Flexibility—thanks to technological innovation—is now practical. And what’s more pragmatic than using your assembly line to build what customers want?
Historically, automotive assembly plants have had limited flexibility, especially in the body shop, as a consequence of using fixed tooling to locate, clamp, and—although this is essentially no longer the case—weld vehicles. What’s more, there had been a tendency for locating holes on the sheet metal to be positioned in varying places between models, which mean that it was difficult, at best, for different cars to be run down the same line, particularly in the era of hard tooling.
So at Ford they are making changes in order to handle variety along the line, and Tetreault points out that this isn’t simply a matter of the manufacturing engineers getting more clever at what they do: speaking of the ability to assembly B/C or C/D cars on the same line, he says, “We’ve got to get the locators—the master control holes—for the sheet metal within a certain envelope in order to design flexible tooling. We’ve been working hand-in-hand with our engineering and product engineering teams to do that.”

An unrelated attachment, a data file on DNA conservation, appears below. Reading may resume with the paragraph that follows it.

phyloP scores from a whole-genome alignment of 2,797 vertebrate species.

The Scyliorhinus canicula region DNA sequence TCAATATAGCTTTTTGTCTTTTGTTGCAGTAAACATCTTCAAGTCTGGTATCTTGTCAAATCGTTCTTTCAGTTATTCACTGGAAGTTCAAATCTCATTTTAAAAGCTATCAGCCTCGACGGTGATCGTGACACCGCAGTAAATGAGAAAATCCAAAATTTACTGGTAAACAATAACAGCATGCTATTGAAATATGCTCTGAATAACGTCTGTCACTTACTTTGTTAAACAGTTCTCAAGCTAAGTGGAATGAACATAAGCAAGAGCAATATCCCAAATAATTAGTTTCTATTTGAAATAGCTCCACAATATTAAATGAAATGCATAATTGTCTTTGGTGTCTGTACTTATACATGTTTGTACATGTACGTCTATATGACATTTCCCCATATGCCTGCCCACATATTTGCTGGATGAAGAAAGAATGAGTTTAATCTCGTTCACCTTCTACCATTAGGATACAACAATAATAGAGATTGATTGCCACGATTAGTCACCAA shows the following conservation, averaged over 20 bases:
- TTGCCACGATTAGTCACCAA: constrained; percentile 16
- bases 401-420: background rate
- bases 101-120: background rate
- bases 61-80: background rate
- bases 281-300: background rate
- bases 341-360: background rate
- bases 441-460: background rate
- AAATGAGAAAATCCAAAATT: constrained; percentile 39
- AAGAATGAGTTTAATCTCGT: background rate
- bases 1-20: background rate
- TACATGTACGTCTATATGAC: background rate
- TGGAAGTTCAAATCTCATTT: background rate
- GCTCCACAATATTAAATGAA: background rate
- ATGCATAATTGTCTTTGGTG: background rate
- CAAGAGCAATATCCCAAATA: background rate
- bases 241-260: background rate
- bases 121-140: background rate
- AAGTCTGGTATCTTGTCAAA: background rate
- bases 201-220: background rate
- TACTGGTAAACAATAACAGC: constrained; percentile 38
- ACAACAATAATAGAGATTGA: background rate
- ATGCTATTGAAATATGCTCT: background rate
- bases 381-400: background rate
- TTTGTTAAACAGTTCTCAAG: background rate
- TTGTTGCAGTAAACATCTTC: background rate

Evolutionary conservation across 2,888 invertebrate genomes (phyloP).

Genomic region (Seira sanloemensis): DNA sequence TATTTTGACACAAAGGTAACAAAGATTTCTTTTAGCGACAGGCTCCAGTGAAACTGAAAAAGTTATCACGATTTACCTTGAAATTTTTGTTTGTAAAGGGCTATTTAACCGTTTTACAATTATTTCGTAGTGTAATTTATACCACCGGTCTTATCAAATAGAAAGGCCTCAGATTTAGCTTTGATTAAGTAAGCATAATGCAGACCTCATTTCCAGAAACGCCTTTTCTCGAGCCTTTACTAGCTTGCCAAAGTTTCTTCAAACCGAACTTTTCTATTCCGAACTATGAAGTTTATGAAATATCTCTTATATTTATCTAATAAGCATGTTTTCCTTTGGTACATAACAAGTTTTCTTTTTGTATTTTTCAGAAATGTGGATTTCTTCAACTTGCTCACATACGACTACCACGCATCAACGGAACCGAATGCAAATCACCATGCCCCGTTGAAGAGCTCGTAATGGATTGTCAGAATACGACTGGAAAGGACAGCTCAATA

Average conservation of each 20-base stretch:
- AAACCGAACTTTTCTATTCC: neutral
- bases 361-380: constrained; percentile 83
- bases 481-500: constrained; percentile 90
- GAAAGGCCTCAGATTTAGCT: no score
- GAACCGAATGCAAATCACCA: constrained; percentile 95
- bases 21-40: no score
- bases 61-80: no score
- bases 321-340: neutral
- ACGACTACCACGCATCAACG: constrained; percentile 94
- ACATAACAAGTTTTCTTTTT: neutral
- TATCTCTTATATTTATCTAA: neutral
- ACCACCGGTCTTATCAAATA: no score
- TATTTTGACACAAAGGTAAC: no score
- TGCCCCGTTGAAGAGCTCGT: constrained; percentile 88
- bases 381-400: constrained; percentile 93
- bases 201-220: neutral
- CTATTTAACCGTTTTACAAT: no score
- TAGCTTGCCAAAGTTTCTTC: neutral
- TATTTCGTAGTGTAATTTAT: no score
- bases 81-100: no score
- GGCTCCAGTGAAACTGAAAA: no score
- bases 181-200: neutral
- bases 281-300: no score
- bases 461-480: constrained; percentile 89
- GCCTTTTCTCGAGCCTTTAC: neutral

Flexibility is a team undertaking.
And members of that team can include suppliers, as well. Tetreault says, “We’ve had to invent a number of new assembly processes for sheet metal, the most important of which is called a ‘PLU,’ a programmable locating unit, which we co-invented with a supplier, Fanuc Robotics” (fanucrobotics.com).
Tetreault walks through the main elements in a body shop process:
1. Locating the sheet metal components with the master control holes in the precise orientation for clamping.
“Welding has been flexible for a long time—we’ve had weld guns on the ends of robots for 35 to 40 years,” he says. If there is a difference in that regard, it is that they’re using more robots than ever before, with “very, very few fixed welding guns.” Why? “The reason is simple: with a mix of models in one plant, we want to be able to switch programs and not have tooling specifically designed for one model.”